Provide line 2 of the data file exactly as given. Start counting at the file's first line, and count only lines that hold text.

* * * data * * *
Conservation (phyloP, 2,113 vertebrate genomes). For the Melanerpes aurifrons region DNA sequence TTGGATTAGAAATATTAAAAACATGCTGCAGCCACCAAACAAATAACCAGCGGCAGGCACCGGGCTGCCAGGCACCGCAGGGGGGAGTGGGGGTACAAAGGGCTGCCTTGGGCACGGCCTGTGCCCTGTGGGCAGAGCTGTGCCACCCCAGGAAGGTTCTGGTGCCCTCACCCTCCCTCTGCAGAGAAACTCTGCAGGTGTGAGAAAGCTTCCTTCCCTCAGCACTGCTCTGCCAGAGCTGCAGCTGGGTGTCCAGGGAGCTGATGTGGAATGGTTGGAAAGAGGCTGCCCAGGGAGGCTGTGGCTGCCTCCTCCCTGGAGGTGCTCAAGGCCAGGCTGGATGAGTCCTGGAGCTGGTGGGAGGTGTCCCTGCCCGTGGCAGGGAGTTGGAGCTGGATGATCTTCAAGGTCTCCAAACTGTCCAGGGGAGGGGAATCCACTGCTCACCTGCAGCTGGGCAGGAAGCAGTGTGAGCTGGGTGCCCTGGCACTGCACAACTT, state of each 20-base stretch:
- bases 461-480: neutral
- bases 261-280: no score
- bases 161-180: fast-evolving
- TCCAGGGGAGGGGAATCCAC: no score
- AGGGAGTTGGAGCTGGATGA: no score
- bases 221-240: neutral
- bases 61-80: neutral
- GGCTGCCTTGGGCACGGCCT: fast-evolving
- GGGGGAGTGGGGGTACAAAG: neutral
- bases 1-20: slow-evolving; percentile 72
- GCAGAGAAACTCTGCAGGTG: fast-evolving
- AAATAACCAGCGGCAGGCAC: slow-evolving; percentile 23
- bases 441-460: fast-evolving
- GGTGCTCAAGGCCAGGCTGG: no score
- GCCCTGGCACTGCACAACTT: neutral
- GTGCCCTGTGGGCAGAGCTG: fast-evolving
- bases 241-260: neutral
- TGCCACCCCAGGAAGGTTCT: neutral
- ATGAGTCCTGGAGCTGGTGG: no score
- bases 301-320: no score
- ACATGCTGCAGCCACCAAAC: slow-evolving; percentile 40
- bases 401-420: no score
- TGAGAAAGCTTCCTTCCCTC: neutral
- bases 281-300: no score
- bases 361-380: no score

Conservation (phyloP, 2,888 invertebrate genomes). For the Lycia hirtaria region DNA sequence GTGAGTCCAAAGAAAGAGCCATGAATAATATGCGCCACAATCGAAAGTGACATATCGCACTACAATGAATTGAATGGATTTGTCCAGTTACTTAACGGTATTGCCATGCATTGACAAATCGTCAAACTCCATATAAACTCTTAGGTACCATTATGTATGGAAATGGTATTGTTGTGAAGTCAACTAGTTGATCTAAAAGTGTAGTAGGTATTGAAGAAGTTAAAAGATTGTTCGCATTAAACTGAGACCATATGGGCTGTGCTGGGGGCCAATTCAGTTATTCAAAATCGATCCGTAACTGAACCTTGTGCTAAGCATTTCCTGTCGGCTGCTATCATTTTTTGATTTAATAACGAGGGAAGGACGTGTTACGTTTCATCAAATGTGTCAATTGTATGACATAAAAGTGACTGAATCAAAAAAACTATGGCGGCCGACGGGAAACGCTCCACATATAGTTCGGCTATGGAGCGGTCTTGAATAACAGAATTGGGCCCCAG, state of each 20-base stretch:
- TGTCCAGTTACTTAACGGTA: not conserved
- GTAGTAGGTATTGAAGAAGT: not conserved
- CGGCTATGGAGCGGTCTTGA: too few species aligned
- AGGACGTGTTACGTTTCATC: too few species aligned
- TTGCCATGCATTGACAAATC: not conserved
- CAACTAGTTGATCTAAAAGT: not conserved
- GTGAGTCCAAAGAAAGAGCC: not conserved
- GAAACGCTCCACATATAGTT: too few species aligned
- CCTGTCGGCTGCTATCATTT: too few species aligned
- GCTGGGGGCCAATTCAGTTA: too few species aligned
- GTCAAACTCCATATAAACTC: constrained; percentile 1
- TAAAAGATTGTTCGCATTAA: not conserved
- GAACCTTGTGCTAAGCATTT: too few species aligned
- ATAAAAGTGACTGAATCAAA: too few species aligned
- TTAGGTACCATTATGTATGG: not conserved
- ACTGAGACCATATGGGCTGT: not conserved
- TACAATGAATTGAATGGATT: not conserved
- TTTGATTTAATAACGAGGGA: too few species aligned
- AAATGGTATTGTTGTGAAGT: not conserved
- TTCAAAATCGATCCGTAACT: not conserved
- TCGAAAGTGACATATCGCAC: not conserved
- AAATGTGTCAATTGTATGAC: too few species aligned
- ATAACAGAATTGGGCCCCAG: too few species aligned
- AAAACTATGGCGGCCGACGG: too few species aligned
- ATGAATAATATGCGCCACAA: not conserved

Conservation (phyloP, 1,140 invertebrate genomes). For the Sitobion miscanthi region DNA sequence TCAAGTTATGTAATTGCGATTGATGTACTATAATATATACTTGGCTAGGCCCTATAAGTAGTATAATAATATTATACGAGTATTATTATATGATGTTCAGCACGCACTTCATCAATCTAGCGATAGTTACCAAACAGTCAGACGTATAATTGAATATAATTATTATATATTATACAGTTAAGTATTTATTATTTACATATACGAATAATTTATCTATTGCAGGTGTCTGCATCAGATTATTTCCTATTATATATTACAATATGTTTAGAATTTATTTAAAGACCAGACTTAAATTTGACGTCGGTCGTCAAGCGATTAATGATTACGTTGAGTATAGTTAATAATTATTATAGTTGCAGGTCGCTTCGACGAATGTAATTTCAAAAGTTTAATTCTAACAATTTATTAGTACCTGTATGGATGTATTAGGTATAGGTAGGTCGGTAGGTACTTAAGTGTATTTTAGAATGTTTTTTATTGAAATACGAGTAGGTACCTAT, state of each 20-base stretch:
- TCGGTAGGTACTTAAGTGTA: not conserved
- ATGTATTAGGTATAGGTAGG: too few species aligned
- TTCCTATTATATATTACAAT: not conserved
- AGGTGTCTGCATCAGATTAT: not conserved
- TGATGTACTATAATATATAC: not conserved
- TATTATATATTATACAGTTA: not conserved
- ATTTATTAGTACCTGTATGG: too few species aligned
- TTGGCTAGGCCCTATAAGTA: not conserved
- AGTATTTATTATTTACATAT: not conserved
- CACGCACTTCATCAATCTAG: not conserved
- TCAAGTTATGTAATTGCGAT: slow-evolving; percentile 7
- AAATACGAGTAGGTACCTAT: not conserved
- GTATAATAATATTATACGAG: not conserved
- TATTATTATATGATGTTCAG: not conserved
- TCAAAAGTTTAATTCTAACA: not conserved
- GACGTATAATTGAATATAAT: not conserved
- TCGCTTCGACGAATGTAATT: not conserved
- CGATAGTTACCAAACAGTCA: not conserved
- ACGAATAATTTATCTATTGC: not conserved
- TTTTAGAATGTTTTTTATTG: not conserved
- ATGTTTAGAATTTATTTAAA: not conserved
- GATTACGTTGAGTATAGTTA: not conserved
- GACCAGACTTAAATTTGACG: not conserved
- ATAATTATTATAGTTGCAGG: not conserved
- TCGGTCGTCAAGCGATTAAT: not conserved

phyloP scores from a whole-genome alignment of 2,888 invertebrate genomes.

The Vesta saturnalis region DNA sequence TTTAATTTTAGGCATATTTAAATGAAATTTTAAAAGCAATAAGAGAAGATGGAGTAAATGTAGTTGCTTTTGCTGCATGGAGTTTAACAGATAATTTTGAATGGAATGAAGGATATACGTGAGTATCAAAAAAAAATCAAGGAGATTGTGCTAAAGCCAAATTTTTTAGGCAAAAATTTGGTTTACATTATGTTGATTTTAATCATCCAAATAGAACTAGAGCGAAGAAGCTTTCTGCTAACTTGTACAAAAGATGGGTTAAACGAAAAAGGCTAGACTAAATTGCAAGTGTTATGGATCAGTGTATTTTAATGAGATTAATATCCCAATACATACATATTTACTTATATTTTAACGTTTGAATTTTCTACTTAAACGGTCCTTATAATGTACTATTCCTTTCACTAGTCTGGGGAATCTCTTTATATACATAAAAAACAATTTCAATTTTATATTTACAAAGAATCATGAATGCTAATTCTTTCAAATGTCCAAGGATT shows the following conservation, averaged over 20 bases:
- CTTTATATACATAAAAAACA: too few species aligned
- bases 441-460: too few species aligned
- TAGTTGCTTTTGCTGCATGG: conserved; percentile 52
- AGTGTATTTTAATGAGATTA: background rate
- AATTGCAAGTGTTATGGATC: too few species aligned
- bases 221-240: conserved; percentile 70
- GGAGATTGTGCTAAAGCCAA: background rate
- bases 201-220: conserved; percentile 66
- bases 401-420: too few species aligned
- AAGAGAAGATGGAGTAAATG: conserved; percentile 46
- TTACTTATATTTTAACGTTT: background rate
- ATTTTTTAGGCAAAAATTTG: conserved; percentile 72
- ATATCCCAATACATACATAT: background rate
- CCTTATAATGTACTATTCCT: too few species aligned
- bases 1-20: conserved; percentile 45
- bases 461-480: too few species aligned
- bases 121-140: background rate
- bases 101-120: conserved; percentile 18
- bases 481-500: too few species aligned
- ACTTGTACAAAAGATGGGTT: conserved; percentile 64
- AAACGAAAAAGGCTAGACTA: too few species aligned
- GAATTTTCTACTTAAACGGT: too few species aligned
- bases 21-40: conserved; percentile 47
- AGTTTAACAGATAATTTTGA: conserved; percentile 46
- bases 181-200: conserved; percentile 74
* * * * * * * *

- bases 461-480: neutral